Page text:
There is some confusion as to the optimum duty cycle for the treatment of detrusor overactivity. Many researchers suggest that a continuous cycle with no rest phase is best. However, Laycock and Vodusek (2002), recommend that a duty cycle of 10 seconds on, three seconds off will minimise the likelihood of fatigue. 

Another option, called ramping, is to set a gradual increase in the intensity at the start of each phase of stimulation. A ramp may also be applied at the end of the on time. During the ramp the level of stimulation will not produce a contraction of the muscles. If this phase is very long it will reduce the overall therapeutic time for the stimulation. 

Effects of therapeutic NMES

When an electrical impulse is received at the neuromuscular junction (the junction between the ends of a myelinated nerve fibre and a muscle fibre), the response of a single motor unit to one action potential or impulse, is referred to as a twitch contraction. If a second impulse is received before the motor unit relaxes the motor unit will produce a further twitch contraction that fuses to the previous contraction. This is called a summate or fused contraction. When a train of impulses is received at a sufficient frequency for that particular type of motor unit, the summate contraction then becomes a tetanic or smooth contraction.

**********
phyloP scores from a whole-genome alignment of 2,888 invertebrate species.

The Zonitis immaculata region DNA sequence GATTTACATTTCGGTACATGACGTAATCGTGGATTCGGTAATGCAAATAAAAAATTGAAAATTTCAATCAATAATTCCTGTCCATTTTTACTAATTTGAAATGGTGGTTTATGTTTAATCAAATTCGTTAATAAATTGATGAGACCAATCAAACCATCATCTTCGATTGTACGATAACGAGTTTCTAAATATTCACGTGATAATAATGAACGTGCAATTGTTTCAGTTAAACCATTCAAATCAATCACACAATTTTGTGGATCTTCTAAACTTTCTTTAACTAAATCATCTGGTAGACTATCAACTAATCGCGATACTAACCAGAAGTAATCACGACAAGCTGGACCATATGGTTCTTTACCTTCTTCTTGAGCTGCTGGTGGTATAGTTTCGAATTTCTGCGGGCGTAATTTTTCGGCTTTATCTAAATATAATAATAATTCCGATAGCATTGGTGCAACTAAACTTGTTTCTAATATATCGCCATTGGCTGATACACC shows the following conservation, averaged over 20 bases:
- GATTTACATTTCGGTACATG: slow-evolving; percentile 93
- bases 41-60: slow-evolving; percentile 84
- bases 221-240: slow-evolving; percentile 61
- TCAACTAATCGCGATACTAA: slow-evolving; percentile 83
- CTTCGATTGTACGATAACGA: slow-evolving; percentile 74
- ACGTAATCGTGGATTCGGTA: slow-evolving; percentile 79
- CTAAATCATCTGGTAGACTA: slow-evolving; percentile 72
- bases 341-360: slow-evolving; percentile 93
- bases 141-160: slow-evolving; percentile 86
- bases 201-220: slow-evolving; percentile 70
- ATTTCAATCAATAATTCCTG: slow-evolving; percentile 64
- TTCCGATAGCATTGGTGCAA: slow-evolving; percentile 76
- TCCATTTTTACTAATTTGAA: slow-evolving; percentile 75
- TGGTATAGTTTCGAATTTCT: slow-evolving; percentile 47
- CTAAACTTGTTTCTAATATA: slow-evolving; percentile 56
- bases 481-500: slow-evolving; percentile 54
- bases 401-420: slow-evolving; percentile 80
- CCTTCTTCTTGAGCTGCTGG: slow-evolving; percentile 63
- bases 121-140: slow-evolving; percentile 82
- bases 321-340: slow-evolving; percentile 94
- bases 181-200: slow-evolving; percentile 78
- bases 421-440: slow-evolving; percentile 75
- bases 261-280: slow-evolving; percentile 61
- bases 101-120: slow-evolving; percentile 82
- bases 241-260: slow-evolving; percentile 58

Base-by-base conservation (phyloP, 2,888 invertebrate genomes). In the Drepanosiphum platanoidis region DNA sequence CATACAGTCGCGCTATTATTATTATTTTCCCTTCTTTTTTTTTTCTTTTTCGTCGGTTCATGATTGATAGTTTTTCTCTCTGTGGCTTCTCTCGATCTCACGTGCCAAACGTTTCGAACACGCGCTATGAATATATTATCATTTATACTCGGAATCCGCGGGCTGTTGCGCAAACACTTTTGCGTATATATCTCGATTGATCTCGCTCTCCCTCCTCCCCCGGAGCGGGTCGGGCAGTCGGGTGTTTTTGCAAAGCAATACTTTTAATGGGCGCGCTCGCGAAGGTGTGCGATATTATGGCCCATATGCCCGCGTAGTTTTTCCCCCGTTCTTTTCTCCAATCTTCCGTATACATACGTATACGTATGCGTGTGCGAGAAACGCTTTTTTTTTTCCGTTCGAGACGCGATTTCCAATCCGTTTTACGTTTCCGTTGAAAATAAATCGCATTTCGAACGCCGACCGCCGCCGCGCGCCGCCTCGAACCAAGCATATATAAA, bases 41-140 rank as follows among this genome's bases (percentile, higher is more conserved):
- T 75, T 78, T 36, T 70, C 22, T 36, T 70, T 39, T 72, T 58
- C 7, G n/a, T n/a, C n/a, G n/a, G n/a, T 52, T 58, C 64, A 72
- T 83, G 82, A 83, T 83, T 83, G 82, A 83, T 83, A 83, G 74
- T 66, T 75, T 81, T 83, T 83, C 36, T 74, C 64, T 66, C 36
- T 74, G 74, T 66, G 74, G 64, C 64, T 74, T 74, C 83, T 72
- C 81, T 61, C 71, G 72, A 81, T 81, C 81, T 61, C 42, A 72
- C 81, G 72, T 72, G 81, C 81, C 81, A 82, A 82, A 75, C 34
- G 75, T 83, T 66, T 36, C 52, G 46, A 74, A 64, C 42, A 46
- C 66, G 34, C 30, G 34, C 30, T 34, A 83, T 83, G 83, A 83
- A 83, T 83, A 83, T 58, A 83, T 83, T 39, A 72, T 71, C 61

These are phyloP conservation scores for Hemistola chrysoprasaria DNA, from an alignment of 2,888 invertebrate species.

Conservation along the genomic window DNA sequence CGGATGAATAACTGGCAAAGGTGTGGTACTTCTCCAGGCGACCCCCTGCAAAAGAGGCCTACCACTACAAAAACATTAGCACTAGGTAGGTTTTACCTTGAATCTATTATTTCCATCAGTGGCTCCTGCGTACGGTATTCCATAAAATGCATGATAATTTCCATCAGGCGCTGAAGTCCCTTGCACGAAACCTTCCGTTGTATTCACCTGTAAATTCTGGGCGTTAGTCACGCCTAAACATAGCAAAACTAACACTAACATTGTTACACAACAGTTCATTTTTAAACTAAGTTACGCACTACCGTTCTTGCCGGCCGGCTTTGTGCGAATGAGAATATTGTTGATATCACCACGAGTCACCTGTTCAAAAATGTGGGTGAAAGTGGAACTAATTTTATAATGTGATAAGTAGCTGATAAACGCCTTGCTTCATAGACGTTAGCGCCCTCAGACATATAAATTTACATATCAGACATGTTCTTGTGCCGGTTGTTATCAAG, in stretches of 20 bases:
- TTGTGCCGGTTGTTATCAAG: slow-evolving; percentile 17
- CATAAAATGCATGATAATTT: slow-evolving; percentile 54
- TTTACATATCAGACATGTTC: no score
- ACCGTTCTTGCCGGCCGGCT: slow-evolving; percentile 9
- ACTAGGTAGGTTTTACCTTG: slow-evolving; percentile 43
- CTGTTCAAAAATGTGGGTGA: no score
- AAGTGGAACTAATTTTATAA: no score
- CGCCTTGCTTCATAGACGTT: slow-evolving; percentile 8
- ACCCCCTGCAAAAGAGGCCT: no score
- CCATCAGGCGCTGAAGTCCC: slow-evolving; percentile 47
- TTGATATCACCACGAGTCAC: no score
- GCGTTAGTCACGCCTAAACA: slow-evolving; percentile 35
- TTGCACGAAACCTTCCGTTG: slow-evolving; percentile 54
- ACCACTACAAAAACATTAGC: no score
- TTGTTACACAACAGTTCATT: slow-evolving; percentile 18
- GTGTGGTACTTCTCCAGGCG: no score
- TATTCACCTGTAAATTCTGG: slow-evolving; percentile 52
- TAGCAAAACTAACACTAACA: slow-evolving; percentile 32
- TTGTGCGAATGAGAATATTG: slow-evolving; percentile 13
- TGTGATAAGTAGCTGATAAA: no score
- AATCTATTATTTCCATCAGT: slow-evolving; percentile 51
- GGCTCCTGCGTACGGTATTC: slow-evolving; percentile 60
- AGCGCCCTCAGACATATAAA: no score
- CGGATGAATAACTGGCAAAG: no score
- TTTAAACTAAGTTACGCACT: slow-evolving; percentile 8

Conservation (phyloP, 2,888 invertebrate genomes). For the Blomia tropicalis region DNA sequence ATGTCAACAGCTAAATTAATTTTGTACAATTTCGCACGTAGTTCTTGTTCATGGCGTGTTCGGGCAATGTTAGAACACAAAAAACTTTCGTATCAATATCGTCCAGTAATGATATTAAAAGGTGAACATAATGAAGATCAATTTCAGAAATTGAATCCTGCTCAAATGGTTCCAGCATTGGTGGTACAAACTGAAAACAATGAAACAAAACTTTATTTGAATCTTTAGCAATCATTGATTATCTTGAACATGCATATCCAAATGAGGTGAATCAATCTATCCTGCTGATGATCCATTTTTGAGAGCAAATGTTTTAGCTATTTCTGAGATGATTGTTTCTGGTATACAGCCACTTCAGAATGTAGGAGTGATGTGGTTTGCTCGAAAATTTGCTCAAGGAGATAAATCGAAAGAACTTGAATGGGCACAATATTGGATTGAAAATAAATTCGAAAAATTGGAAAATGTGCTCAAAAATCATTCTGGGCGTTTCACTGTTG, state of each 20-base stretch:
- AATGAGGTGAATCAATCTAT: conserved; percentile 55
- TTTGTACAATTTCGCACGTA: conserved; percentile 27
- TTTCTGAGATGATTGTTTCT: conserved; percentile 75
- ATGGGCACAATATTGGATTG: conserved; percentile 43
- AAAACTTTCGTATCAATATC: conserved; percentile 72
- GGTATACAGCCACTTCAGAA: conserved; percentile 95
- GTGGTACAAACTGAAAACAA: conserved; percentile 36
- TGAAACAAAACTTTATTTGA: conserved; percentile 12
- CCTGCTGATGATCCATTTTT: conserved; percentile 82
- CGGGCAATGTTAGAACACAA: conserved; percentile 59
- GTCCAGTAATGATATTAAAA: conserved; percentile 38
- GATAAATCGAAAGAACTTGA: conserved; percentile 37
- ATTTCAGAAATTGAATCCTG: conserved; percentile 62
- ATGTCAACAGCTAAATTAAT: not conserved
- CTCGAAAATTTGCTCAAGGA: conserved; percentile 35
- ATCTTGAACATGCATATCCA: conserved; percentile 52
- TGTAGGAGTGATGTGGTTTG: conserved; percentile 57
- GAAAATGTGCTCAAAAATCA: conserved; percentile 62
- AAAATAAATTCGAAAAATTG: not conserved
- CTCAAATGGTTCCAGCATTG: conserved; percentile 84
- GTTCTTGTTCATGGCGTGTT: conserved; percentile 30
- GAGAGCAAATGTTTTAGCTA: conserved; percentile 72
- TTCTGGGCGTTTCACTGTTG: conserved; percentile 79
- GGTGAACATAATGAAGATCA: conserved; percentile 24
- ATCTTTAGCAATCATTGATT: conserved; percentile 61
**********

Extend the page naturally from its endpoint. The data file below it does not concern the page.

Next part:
The striated muscles of the human body are composed primarily of two types of fibre. Type I is slow acting or slow twitch, slow oxidative muscle fibre, which has the characteristic of being fatigue resistant. This is the muscle fibre that is developed by long-distance runners.